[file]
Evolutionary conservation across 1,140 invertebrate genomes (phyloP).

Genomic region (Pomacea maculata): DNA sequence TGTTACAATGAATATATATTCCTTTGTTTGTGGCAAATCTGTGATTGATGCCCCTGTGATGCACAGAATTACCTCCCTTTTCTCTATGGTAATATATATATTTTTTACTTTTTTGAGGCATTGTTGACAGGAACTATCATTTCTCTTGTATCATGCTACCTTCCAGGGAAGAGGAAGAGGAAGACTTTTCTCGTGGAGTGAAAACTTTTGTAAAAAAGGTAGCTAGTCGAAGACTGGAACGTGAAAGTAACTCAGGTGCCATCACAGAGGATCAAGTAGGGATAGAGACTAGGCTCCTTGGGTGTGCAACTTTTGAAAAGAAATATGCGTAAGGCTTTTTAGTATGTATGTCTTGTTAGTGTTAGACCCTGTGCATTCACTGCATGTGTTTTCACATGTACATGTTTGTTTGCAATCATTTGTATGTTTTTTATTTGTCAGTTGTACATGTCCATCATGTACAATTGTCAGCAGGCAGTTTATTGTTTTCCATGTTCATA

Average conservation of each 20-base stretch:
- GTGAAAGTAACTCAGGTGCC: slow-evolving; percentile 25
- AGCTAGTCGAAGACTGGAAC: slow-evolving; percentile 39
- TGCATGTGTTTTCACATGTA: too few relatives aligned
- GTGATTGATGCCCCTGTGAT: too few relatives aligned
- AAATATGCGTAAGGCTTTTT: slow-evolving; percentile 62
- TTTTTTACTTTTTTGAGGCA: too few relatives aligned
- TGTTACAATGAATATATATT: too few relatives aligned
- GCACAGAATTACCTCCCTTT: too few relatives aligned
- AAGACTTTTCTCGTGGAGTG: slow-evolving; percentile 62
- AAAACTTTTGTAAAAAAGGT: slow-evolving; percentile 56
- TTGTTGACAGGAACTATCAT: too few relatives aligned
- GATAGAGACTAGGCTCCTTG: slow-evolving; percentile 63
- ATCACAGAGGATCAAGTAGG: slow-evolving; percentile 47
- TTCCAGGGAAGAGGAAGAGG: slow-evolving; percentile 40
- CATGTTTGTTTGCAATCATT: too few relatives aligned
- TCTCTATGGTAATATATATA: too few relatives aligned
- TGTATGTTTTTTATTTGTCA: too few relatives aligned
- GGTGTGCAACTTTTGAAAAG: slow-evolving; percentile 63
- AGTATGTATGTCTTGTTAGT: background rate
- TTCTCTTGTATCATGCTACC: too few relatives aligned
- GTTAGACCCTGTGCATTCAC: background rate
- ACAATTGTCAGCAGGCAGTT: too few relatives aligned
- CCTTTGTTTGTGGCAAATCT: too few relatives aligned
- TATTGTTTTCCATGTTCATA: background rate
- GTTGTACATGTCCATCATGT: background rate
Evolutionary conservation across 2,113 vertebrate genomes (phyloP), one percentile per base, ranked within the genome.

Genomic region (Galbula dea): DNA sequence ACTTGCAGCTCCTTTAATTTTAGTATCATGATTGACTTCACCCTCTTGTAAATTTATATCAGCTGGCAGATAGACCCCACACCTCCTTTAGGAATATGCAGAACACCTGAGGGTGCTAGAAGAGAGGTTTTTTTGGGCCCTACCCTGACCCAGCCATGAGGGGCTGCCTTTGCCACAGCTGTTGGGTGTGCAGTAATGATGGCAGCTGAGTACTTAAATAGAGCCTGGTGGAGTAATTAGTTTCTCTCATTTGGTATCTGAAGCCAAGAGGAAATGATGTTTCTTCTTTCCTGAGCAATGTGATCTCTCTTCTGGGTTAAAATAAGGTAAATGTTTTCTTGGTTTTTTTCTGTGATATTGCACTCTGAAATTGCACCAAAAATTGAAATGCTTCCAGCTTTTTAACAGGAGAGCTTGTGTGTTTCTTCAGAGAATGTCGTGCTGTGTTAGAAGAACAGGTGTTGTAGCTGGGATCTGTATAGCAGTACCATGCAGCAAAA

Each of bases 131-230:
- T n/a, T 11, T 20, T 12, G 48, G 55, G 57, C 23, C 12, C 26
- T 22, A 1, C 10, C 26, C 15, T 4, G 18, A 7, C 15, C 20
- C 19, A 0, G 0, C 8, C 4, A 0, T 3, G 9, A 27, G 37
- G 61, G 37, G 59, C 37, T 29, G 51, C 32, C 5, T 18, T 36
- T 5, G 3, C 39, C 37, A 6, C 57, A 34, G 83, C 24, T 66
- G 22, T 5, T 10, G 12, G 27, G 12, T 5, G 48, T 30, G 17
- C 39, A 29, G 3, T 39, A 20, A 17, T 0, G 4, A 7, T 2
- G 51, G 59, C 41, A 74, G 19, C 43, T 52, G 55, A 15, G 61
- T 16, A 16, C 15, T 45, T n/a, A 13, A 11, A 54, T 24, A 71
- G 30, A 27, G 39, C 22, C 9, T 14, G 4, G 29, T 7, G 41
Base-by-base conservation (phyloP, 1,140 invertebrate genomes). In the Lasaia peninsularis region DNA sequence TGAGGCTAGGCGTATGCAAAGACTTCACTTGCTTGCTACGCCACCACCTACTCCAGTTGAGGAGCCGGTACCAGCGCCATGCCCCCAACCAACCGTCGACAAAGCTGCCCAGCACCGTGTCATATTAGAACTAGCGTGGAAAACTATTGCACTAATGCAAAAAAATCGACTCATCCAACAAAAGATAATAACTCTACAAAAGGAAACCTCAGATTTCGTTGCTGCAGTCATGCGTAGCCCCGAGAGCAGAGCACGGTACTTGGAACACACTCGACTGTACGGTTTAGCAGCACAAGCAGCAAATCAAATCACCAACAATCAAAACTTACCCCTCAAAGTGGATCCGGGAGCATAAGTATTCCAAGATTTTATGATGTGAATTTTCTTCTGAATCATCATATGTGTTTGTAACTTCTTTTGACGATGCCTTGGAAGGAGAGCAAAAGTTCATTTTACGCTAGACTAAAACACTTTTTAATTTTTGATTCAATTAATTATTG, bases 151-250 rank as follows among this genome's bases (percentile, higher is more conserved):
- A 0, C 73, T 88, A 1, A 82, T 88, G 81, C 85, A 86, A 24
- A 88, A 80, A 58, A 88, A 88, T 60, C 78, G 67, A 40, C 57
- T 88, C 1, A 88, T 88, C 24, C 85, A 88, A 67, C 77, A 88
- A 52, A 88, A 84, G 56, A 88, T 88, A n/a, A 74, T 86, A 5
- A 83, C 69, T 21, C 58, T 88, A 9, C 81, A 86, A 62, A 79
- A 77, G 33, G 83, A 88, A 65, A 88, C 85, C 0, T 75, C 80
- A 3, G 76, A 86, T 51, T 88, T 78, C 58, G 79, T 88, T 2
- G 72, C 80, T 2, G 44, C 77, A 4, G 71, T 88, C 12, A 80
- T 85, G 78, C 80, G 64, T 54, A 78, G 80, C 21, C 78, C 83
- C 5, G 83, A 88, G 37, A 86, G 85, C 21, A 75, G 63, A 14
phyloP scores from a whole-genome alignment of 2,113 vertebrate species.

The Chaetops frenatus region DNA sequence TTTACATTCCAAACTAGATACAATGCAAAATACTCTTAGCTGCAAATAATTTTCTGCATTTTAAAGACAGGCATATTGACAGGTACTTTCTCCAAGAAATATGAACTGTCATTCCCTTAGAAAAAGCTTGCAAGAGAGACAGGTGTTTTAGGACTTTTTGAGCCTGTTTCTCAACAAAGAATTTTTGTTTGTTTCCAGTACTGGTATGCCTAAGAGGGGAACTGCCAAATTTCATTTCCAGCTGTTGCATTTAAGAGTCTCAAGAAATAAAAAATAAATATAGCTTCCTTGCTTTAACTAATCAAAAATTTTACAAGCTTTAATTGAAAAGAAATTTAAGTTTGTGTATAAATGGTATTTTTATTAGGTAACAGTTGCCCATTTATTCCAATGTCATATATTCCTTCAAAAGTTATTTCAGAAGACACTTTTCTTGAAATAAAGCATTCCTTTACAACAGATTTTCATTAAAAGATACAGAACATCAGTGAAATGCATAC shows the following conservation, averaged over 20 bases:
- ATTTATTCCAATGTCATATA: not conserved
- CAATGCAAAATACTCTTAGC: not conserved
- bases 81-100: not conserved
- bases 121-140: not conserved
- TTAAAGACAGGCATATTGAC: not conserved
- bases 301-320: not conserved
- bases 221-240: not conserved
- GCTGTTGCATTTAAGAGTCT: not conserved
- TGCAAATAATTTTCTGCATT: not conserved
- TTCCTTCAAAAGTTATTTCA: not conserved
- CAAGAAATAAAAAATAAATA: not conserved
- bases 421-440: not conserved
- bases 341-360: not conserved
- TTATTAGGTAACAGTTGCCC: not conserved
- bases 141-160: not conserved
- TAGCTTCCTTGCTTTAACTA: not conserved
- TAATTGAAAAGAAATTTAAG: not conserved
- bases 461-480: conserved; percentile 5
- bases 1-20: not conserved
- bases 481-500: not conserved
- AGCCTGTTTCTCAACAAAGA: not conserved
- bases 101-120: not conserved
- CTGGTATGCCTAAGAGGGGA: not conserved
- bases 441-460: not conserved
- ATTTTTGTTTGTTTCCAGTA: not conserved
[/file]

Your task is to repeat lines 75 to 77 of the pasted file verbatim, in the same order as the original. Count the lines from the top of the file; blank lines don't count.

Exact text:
- AGCCTGTTTCTCAACAAAGA: not conserved
- bases 101-120: not conserved
- CTGGTATGCCTAAGAGGGGA: not conserved